December 1998 Bulletin

Expert tells two-fold test for covenants

By Sandra E. D. McGraw

As an orthopaedist considering joining or forming a group, how can and how should you deal with an employer who requires a restrictive covenant? Expect to be required to sign one. With competition for patients on the increase, "no-compete" and "no-solicitation" clauses are the norm, not the exception.

Typically, newly hired associate physicians had restrictive covenants in their employment agreements, but you could usually negotiate down their impact or effectiveness. Now, however, many practices require their co-owners to sign noncompete agreements, because a veteran orthopaedic surgeon is liable to do even more damage by competing with his or her former group, than a less experienced/less established surgeon does. Thus, any former negotiating power has now given way to the competing needs of "standard agreements" and fairness.

A restrictive covenant is a contractual obligation under which a physician promises not to take defined "competitive" actions against his or her former group in a designated geographic area for an agreed period of time. All other things being equal, and unless prohibited by law as in some states, courts tend to enforce narrowly drawn restrictions which preserve the legitimate business interest of the group practice.

In states that do allow restrictive covenants, the courts still require that the restriction be reasonable (in scope, place and time) and necessary to preserve the legitimate interests of the group. Let's explore this two-fold test.

A restrictive covenant must be reasonable in scope, place and time. Scope is easy. As an orthopaedic surgeon, you may be prohibited from practicing orthopaedic surgery. Obviously, the broader the restriction (from orthopaedics), the more one questions the reasonableness of the restriction. For example, should you be precluded from being medical director of a rehabilitation practice? Are you really a threat in that position?

Establishing a covenant's geographic area can be tricky. For example, it is unreasonable, generally, to say you could not practice general orthopaedic surgery for a 25-mile radius from a specific site in downtown New York or Chicago. There is no way that your remaining within the 25-mile radius (along with the few hundred other competitors) would really have any impact. However, a 10- to 20-block radius that left the associate with a minimal relocation is likely enforceable. A covenant that covers the area actually served by the practice and encompasses perhaps 60 percent to 75 percent-plus of its patients is more likely to be considered reasonable.

The covenant's time length should protect the practice's interests and moderate the risk of financial injury. Typically, a covenant longer than two to three years is likely to be considered unreasonable.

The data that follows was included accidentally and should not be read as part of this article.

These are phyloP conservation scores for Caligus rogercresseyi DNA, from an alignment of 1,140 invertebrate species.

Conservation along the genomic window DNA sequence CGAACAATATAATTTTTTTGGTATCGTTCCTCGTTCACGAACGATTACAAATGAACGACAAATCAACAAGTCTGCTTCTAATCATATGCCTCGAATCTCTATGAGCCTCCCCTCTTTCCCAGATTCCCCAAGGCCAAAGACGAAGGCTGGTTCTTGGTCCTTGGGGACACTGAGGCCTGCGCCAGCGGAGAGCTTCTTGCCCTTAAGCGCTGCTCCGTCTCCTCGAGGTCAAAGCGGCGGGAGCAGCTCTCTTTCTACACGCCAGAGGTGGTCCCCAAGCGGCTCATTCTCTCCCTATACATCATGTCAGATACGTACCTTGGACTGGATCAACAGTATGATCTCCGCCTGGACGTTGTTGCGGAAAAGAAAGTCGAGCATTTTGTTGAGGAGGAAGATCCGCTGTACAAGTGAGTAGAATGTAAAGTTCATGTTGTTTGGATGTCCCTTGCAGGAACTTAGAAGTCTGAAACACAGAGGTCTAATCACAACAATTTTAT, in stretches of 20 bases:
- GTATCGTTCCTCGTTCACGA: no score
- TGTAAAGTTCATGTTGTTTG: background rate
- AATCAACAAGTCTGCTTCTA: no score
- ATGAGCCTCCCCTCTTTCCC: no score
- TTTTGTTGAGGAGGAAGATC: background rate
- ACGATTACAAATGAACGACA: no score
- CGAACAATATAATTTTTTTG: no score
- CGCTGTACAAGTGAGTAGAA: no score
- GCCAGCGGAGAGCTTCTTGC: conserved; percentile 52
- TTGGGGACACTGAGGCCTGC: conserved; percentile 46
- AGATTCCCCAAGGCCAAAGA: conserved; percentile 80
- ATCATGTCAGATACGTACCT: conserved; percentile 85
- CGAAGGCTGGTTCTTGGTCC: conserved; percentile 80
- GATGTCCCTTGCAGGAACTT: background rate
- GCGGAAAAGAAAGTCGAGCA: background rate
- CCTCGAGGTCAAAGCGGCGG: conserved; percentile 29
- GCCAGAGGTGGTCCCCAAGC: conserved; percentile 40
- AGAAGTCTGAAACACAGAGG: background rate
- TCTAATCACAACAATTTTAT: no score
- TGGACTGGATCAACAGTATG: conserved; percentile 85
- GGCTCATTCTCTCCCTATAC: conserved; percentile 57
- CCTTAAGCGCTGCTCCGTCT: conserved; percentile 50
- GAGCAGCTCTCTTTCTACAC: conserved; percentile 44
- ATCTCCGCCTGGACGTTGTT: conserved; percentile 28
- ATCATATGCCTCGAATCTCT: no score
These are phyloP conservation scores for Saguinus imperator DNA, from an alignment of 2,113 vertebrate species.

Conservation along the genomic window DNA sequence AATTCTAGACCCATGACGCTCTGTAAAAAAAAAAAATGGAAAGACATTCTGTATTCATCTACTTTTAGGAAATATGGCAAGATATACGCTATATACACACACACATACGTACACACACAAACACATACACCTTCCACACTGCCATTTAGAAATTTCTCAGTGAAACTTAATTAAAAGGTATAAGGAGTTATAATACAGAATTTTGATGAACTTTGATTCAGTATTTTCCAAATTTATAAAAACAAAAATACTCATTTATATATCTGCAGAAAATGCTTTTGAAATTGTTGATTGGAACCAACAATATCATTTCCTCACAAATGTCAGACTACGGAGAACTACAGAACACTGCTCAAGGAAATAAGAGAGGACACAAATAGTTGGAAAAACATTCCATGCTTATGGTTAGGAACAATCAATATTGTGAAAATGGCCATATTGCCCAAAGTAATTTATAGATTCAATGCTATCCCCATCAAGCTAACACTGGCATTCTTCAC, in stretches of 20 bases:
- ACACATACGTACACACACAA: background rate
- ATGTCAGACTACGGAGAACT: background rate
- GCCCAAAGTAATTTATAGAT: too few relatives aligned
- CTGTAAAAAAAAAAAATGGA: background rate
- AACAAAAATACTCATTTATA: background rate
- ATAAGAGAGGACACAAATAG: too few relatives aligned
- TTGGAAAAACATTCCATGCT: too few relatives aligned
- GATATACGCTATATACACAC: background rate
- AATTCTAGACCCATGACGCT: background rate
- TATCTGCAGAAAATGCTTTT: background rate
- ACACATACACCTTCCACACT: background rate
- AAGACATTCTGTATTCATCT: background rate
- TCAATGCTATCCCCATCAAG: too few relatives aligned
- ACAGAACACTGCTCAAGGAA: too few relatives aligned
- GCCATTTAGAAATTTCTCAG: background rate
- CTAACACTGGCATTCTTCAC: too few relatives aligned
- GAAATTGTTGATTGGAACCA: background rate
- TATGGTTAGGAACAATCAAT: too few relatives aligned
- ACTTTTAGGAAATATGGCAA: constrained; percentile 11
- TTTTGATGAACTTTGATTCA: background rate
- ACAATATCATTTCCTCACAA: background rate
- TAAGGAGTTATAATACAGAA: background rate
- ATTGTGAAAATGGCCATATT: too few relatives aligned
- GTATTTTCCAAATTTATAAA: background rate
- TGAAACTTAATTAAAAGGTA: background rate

The second part of the test is that the restriction must be to preserve the legitimate needs of the practice. This is where terms like "public policy" and "public good" weigh in. For example, very few courts, if any, would permit enforcement of a covenant that preserved a group's monopoly position; in that case, the court may consider the exclusion of an orthopaedist as being harmful to the public's need for adequate medical services. Likewise, if the associate brings a type of medical service or technique not commonly available (one spine surgeon in rural area) then a court might deem enforcing that covenant to be not in the public good for it denies the public access to a needed service.

Most restrictive covenants also include language specifying the "remedy" that is sought for violating the covenant. The two most common remedies are an injunction or court-imposed restriction in violation of the terms of the restriction, or liquidated damages (a predetermined financial amount due upon such violation). Other less common remedies include "money damages" where you must prove the amount of the damage, legal fees, and so on.

Under an injunctive remedy, the practice decides to take an absolute approach to restriction and convince the court that the former member who is now a competitor has damaged the practice so significantly that no payment of money damages is adequate. Because the damage caused by the competition is irreparable, the covenant must be enforced.

Alternatively, seeking liquidated damages may be acceptable, but the court must consider the damages sought to be "reasonable" and not punitive. Generally, two to three times total compensation is the maximum used.

As an orthopaedist joining, or even forming, a group practice, the time to consider restrictive covenants and non-solicitation clauses is before signing it. Most practices will insist that new associates sign the restrictive covenant (usually part of the employment agreement) before they commence employment. That is to negate the argument that the covenant was signed under duress, and without adequate consideration. (An offer of employment is usually fair consideration, but one entered into after employment has started begs the question of what the employee received in exchange for this new restriction.)

Have a health care attorney or someone with similar experience review the restrictive covenant before you sign the contract. Understand your obligations. Make sure the remedies for violation are spelled out; you may find it easier to "buy" your way out of a bad arrangement than to relocate yourself and your family.

Remember that things change, and often quickly. Make no assumptions without first checking the laws of the state.

Sandra E. D. McGraw, JD, is vice president of The Health Care Group® and head of Health Care Consulting Inc. She also is a principal attorney with Health Care Law Associates, PC Plymouth Meeting, Pa.

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